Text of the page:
Here is a practical exercise to uncover what some of your "signature strengths" are:

- think of a time at both work and at home where you felt particularly energised or just didn't want to stop what you were doing until you'd finished it to your satisfaction. If it makes it simpler write them down as two separate examples, one for work and one for home. Now write down under this how you felt at the time - fulfilled, energised, excited, happy, satisfied, etc. In doing this for both examples, what do you notice are similar to both examples? The feelings? The level of interaction, or lack thereof, with others? The impact this had on you or others? Achieving a goal or getting recognition? For Seligman, it is his love of lifelong learning and sharing this with others. For me too it is in sharing this learning, especially in passing on positive feelings and experiences to others (spreading a good virus if you like!).

Knowing how you feel can help you channel your efforts into more activities that are likely to give you more of these desirable feelings and this becomes a positively self-reinforcing activity. As a secondary exercise, you can also consider times when you felt exhausted, drained, unhappy, bitter or cynical and consider what it was that contributed to that. There will be common themes there too, useful in noticing what they are in order to direct you from aiming for jobs and environments that do not play to your strengths. This helps you to recognise and so avoid where you are creating negatively self-reinforcing activities. For those who find themselves repeating undesirable patterns, try to think about what is the "secondary gain" to you within these undesirable experiences. What is the positively reinforcing element within the negative cycle e.g. people pleasing at your own expense, an unwillingness to say no, a need to be needed, a reluctance to break out of old perceptions about what it is to be a man or woman, etc.?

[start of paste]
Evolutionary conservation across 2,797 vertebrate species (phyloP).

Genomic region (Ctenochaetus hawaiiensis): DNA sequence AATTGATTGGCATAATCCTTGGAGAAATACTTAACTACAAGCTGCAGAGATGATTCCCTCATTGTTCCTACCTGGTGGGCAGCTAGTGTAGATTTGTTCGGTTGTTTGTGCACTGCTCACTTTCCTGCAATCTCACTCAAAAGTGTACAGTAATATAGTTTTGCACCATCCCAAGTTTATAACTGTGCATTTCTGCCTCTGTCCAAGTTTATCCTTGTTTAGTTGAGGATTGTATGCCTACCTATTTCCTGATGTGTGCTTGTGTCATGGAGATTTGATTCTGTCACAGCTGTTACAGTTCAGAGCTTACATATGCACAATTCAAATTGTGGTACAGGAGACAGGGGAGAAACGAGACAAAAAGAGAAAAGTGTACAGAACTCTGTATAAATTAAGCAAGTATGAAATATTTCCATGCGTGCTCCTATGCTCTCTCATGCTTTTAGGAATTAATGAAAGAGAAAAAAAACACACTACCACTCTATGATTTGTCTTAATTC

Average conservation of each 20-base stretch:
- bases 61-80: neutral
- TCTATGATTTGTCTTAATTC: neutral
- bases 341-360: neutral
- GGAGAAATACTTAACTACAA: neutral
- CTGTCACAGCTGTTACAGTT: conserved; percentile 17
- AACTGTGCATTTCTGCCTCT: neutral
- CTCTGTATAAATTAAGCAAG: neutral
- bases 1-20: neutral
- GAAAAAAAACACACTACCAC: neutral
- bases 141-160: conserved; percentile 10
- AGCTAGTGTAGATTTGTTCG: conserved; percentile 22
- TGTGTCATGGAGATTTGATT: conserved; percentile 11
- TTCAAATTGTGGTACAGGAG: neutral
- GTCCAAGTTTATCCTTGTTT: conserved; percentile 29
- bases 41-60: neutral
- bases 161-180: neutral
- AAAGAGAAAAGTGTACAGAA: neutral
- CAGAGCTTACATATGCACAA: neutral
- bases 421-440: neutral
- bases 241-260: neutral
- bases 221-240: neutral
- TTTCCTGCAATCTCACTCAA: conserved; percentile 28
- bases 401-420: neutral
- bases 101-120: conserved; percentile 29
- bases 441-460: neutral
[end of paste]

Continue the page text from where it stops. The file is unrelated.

As Seligman rightly puts it "Authentic happiness derives from raising the bar for yourself, not rating yourself against others". As any professional athlete or sportsman knows, measuring performance for raising the bar of one's own performance is only useful where one's own personal best is used as the measure or bar. If your son is an amateur-level football player, it is far more useful to measure his progress against his own personal best rather than David Beckham's!

If you wish to see how you rate against others in relation to happniness however you can take the Fordyce Emotion's Questionnaire, at Seligman's site: